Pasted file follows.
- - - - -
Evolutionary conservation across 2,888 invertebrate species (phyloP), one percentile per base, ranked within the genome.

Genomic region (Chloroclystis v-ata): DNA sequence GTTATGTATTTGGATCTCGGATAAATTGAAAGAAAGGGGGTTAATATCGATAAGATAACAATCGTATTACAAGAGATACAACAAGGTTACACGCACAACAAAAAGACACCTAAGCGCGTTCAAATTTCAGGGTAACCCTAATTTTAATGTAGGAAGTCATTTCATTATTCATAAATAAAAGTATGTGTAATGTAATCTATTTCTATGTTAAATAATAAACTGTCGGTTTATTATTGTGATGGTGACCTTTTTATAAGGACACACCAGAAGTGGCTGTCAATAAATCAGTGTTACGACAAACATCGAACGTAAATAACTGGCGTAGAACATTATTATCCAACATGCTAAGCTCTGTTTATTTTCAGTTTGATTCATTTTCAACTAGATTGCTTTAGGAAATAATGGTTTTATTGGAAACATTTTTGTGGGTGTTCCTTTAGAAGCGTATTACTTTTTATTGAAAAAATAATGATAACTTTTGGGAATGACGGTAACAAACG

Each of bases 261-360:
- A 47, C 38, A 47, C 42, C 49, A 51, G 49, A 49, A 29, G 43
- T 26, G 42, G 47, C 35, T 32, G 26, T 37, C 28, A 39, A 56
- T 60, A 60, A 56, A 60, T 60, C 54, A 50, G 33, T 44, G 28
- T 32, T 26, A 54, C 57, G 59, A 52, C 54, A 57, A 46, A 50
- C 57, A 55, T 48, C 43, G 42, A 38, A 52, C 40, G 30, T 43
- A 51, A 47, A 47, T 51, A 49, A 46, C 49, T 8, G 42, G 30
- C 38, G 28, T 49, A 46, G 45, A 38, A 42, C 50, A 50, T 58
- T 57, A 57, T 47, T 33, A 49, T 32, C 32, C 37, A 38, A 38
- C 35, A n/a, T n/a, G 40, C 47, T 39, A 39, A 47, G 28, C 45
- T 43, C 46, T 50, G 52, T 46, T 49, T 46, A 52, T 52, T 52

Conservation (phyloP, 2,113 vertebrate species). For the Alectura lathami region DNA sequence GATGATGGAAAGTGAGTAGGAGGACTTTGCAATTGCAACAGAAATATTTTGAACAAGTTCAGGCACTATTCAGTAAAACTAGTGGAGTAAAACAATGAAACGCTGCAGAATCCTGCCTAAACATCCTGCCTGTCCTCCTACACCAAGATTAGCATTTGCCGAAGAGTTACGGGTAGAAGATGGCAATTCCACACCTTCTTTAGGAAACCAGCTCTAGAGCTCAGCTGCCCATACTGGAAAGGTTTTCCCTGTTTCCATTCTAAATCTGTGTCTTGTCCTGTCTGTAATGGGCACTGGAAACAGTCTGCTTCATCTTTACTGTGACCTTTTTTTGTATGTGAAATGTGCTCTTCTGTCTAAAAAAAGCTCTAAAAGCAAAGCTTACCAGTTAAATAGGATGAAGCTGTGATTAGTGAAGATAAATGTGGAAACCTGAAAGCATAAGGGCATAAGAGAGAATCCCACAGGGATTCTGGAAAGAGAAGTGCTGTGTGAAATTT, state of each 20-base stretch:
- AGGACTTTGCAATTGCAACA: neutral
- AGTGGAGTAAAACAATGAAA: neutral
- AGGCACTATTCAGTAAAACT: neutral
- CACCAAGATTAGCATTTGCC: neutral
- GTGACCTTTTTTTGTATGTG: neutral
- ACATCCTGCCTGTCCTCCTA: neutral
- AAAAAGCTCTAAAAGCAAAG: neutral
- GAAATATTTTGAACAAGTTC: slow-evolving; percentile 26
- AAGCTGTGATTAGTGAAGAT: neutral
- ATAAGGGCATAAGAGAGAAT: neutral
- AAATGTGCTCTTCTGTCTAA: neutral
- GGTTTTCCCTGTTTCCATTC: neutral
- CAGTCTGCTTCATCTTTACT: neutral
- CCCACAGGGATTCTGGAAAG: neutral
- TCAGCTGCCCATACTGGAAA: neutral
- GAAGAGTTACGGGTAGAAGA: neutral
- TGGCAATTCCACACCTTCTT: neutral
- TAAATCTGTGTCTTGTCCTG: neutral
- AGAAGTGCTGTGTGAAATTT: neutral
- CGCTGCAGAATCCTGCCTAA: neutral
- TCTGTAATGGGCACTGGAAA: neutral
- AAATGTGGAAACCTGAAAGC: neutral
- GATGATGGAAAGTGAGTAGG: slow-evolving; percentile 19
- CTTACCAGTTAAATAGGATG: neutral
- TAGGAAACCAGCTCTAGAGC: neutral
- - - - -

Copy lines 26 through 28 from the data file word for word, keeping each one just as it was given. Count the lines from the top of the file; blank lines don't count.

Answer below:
- GGTTTTCCCTGTTTCCATTC: neutral
- CAGTCTGCTTCATCTTTACT: neutral
- CCCACAGGGATTCTGGAAAG: neutral